The findings from student interviews emphasize that many students’ own understanding of culture, incorporating a sense of interculturality, went beyond essentialist thoughts of ‘Chinese culture’. The paper shows how this group of students of Chinese negotiated the grand narrative of culture by bringing their own cultural and linguistic resources to bear upon their studies and engagements. The reality for students of Chinese is that among their peers there are a host of shared interests and activities creating a social sphere in which differences begin to vanish in favour of feeling comfortable with the growing presence of intercultural identities. The paper challenges essentialist conceptions of ‘Chinese culture’ and argues that many taught courses at universities would benefit from considering the implications of adopting an intercultural approach within their teaching of Chinese. Language teachers may consider introducing students to the varied aspects of ‘Chinese culture’ rather than the simplistic notion of there being a monolithic body that can be described simply as ‘Chinese culture’. A consensus has developed over the past three decades suggesting that a change in direction in the teaching and learning of languages is needed to reflect significant social and political changes in the world. The study highlights that the way ‘culture' is understood is not limited to English language usages, but is also in other languages; the learning of languages is not only related to the fact of learning of English or of English speakers learning another language; it is also concerned with the processes that arise through intercultural exchanges, such as mixing students from Britain with those from China. Thinking within the academy on subjects such as interculturality cannot be understood in and through one language, or in purely abstract circumstances separately from the historical forces shaping the debate and discourse in any particular cultural space.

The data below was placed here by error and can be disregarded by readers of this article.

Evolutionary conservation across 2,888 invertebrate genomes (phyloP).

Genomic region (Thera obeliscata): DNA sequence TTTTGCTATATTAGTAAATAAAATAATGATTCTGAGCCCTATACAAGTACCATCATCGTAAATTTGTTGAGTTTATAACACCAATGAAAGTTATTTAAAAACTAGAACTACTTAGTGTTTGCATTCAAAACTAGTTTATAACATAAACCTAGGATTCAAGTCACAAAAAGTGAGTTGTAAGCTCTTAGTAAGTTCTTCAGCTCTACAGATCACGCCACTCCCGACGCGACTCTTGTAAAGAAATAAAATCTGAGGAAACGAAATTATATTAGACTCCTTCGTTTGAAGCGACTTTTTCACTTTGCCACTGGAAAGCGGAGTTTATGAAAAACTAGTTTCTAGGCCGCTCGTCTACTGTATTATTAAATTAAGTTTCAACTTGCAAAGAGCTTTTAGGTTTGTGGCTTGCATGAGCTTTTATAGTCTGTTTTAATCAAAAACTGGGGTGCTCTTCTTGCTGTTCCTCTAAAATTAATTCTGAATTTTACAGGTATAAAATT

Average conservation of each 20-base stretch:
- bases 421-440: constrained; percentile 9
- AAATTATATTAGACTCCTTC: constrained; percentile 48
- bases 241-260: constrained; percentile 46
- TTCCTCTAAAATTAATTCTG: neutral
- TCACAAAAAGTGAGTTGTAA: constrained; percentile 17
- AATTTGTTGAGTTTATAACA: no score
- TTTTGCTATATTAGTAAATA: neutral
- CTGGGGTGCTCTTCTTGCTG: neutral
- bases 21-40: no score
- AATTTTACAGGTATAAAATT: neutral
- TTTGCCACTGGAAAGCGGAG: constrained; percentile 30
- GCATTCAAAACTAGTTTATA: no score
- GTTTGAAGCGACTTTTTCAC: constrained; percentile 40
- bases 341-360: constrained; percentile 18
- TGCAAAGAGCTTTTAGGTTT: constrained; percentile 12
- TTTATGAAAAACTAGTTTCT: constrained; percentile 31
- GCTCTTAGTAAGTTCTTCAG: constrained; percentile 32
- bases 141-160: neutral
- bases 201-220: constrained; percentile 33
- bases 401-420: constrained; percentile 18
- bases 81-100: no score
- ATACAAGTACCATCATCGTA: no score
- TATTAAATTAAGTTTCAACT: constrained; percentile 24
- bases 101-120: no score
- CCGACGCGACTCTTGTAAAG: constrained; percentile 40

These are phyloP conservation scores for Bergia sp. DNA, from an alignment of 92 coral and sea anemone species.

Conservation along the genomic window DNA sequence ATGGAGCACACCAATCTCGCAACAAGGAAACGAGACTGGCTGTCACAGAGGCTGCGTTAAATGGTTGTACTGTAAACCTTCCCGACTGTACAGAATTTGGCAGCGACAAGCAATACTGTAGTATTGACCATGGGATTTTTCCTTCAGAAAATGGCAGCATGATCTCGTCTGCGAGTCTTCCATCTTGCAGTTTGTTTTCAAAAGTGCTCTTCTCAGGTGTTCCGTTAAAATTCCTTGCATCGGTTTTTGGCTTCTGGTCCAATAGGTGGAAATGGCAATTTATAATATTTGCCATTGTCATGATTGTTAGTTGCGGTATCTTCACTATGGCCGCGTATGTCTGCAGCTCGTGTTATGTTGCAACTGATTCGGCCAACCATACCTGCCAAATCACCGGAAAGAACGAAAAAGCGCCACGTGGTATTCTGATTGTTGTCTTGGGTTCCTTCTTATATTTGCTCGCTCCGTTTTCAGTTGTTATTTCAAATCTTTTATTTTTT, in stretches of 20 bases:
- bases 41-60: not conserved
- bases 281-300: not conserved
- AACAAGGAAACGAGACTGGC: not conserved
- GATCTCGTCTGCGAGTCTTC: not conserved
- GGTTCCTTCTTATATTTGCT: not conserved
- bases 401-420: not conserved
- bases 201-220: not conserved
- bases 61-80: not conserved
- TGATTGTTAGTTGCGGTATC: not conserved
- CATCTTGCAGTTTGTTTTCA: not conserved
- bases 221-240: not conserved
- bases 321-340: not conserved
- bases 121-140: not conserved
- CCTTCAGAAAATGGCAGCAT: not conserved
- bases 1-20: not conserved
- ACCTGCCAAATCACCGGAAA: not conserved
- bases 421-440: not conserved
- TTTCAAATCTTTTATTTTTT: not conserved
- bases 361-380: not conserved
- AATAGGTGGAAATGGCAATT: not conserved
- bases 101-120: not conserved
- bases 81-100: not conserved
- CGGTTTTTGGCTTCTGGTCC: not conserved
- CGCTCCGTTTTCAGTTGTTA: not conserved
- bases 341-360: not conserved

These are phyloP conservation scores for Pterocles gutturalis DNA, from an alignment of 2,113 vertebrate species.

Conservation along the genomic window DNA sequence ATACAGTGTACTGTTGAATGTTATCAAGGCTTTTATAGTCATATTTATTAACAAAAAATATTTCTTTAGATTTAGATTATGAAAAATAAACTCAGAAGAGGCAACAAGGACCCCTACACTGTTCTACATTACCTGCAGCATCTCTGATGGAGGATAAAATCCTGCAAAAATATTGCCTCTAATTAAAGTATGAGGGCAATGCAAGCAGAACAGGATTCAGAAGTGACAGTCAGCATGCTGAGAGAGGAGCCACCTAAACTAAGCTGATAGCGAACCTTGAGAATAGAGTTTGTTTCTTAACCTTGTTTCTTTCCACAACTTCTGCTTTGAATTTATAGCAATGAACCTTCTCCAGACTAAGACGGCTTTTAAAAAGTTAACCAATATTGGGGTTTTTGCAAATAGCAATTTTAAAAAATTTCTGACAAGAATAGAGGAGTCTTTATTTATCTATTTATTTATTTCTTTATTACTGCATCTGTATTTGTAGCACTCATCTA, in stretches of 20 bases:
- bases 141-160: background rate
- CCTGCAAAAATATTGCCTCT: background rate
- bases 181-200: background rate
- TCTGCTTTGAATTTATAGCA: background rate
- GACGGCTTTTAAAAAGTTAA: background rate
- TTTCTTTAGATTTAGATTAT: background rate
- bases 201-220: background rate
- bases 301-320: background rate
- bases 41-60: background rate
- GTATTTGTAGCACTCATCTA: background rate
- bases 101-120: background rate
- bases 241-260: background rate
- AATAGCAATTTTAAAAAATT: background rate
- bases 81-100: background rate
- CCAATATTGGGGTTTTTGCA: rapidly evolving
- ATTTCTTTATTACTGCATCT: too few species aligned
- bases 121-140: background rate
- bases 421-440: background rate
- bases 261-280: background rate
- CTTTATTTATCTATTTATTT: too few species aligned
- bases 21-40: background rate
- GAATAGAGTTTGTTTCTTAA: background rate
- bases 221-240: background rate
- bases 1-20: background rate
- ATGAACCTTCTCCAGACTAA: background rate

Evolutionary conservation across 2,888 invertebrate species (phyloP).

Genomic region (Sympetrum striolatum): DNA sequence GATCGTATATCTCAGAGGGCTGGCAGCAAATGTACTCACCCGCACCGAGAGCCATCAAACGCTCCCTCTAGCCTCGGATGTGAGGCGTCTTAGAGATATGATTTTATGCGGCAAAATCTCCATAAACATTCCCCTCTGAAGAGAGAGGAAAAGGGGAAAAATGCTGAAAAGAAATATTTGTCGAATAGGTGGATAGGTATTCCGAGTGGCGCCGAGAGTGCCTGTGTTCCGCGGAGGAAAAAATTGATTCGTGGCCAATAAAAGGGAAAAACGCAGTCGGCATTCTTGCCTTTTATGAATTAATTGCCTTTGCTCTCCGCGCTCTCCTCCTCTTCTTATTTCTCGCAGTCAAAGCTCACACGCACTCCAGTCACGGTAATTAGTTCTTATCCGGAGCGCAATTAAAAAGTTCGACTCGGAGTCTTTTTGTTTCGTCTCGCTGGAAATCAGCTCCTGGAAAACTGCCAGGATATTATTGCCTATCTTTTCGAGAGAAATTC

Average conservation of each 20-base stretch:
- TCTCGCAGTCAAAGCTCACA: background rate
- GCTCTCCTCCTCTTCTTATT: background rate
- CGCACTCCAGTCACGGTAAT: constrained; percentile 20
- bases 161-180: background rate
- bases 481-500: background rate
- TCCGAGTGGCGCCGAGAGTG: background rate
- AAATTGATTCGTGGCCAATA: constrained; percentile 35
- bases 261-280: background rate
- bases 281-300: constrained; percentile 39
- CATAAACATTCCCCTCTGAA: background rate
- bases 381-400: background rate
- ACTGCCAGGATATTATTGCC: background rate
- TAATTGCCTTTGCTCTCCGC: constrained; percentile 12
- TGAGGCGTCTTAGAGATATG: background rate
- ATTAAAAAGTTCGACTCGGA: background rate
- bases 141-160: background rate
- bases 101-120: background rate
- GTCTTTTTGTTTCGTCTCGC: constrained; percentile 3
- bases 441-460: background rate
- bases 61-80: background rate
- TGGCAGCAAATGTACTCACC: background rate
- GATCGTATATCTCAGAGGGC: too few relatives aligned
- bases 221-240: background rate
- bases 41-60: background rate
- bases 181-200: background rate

Amadasi, S., & Holliday, A. (2017). “I already have a culture.” Negotiating competing grand and personal narratives in interview conversations with new study abroad arrivals. Language and Intercultural Communication, 1–16. http://doi.org/10.1080/14708477.2017.1357727 Holliday, A. (1999). Small Cultures. Applied Linguistics, 20(2), 237–264. Holliday, A. (2013). Understanding Intercultural Communication: Negotiating a Grammar of Culture. New York, NY: Routledge. Jin, T. (2016). Moving beyond “intercultural competence”: interculturality in the learning of Mandarin in UK universities. Language and Intercultural Communication, 1–17. http://doi.org/10.1080/14708477.2016.1259320 Levy, M. (2007). Culture, culture learning and new technologies: towards a pedagogical framework. Language Learning & Technology, 11(2), 104–127. Risager, K. (2007). Language and Culture Pedagogy: From a National to a Transnational Paradigm. Clevedon: Multilingual Matters.